Don't judge roasts or burgers by appearance. Use a meat thermometer.
An instant-read meat thermometer ensures perfectly cooked burgers. A beef, veal, lamb, or pork burger cooked to 160 degrees F, regardless of color, is safe. (Ground turkey or chicken burgers must be cooked to 165 degrees F). If the beef has been mixed with eggs or other ingredients, grill the burgers to 165 degrees F.
If using a digital instant-read thermometer, insert the tip of the thermometer into the burger at least 1/4 of an inch for 10 seconds. If using a dial instant-read thermometer, insert the thermometer through the side of the burger to a depth of 2 to 3 inches to get an accurate reading.
A meat thermometer guarantees perfectly grilled roasts every time. Insert an oven-going meat thermometer into the center of the thickest part of the uncooked roast. The thermometer should not touch any fat, bone, or the pan. When the meat reaches the desired doneness remove it from the grill. Let it stand about 15 minutes before slicing. This will make the meat easier to slice.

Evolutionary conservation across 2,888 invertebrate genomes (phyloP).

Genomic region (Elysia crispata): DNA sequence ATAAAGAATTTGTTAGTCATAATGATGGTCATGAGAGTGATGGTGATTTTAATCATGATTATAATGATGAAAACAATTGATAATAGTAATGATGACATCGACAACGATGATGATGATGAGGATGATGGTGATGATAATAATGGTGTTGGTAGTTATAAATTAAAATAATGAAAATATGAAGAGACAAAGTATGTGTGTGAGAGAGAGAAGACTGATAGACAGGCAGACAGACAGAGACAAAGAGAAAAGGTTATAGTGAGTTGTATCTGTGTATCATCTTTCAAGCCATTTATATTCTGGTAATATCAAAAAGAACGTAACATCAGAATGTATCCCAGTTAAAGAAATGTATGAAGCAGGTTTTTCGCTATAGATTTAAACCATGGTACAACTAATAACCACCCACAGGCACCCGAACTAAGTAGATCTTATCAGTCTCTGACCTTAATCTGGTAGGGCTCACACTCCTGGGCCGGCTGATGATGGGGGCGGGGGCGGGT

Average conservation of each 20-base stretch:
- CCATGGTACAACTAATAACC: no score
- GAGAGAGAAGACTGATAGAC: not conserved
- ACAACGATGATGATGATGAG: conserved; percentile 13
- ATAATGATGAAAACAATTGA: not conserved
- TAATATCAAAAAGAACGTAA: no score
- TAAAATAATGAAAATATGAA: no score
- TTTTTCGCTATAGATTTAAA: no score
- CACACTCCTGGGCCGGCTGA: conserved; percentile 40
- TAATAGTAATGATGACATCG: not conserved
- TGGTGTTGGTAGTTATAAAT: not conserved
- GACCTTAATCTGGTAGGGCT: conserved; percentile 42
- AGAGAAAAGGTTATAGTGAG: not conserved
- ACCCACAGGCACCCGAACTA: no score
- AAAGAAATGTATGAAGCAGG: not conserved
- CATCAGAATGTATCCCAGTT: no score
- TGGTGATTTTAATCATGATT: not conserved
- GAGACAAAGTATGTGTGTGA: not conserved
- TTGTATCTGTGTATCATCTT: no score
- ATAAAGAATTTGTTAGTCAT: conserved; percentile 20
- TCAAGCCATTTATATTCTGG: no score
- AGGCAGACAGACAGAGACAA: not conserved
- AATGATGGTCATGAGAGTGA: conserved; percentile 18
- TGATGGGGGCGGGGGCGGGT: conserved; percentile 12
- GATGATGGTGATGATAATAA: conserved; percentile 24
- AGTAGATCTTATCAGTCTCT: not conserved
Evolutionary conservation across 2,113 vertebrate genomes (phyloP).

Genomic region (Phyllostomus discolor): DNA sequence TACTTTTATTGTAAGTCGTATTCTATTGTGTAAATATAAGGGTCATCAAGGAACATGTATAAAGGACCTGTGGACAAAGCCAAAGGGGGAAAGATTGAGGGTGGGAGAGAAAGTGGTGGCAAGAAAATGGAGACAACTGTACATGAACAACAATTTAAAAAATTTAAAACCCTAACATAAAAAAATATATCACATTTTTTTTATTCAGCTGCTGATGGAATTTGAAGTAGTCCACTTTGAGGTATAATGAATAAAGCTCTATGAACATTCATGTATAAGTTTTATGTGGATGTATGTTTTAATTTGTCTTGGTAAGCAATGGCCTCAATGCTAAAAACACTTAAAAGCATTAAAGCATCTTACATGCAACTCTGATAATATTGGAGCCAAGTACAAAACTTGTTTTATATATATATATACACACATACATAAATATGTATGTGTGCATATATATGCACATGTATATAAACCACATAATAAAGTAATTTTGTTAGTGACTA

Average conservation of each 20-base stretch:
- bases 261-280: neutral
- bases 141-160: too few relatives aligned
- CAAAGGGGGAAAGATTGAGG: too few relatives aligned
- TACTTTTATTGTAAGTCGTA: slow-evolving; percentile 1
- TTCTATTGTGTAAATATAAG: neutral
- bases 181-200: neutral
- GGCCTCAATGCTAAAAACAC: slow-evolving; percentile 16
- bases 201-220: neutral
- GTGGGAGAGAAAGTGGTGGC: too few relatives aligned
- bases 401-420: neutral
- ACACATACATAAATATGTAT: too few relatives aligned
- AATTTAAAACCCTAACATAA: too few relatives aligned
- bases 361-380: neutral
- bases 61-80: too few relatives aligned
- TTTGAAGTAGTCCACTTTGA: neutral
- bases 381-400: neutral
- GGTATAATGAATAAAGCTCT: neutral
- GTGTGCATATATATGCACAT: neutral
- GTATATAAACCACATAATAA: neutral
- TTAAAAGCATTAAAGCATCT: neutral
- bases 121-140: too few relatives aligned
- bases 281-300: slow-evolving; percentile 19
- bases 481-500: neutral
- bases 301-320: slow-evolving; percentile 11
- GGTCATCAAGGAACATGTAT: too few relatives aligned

-To ensure perfectly cooked meat everytime and to avoid the consequences of undercooked meat, it's important to learn how to use a meat thermometer. No one wants a day after surprises. There are 2 basic kinds of meat thermometers; Oven-going and instant read. Let's start with Oven-going. For larger meat such as roast, use this type of thermometer before roasting. Get it. Oven-going means it goes in the oven. Stick it at least 2-inches and at the center of the thickest portion of the meat avoiding fat and bone. Put your roast with the thermometer in the oven to bake. When the thermometer reaches 145 to 155 degrees, it's dinner time. There's another type of thermometer that works just as well-- instant read. Tuck the sky in when the cooking is done. Place this thermometer in the same way giving him 15 to 20 seconds to register the temperature. No matter which way you measure using a meat thermometer is a must-do food safety step.